New texts from Greek antiquity continue to emerge on scraps of papyrus from the sands of Egypt, not only adding to the surviving corpus of classical and Hellenistic literature, but also occasionally offering a glimpse into how these poems were studied in antiquity. New Literary Papyri from the Michigan Collection: Mythographic Lyric and a Catalogue of Poetic First Lines presents three such new texts: an innovative lyric poem on the Trojan cycle, a scholarly anthology of lyric verses, and a brief but enigmatic third text. Cassandra Borges and C. Michael Sampson offer the original Greek text of these pieces, along with their scholarly commentary, analyzing their features in a variety of contexts—historical, cultural, poetic, mythological, religious, and scholarly.
The fragments collected here are of considerable antiquity (late third to second century BCE) a fact that is significant inasmuch as it places them among the oldest Greek papyri, but all the more so because in this period, a scholarly community was thriving in Ptolemaic Alexandria, the political and cultural capital of Hellenistic Egypt. The fragments bear witness to that scholarly activity: not only is their anthology of poetic verses consistent with other scholarly selections, but the very survival of these texts may well be at least partially indebted to the work of the Alexandrians in studying and propagating Greek literature in Egypt.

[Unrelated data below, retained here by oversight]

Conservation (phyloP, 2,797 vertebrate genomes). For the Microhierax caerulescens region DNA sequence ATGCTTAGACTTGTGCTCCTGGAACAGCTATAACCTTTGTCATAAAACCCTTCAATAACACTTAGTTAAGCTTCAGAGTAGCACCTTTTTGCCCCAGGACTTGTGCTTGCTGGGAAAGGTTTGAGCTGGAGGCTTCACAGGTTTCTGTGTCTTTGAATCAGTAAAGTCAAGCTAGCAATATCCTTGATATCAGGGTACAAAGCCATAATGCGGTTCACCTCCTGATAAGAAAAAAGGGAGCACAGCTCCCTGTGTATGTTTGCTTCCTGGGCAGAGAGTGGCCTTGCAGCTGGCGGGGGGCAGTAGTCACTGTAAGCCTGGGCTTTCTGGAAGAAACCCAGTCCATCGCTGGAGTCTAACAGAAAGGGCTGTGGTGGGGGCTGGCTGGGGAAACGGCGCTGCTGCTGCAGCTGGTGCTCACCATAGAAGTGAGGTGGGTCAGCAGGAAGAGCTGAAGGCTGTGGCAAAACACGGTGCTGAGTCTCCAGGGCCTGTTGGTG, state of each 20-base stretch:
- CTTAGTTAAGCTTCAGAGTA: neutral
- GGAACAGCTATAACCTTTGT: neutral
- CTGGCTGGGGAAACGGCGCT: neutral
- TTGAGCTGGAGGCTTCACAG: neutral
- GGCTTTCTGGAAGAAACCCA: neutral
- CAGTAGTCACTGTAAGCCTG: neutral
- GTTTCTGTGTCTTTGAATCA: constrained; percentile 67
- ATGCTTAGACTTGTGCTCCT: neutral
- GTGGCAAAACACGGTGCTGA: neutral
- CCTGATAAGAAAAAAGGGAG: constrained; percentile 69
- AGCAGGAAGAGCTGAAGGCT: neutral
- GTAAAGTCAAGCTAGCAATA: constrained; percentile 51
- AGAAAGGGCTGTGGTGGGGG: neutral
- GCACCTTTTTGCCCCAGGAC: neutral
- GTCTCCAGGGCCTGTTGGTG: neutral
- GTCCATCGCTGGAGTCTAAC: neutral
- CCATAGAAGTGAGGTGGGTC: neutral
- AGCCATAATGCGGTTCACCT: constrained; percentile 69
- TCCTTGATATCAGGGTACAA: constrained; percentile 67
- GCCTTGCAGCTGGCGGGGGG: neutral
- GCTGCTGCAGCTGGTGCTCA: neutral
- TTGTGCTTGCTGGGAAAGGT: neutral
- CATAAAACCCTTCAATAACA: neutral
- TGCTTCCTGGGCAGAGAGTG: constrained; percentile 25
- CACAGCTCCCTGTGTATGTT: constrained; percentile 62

This edition supplements the 1970s work of Reinhold Merkelbach and Denys Page. Recent digitizing for the APIS project revealed a previously unsuspected join with other material, however, which alone warrants a new, comprehensive edition and analysis.
Image: P.Mich. inv. 3250c (recto) in the infrared spectrum (750 nm). Photo courtesy of the Ancient Textual Imaging Group, Brigham Young University.
Cassandra Borges is a CFD Postdoctoral Fellow and Lecturer in Classics at Bowdoin College.
C. Michael Sampson is Assistant Professor of Classics, University of Manitoba.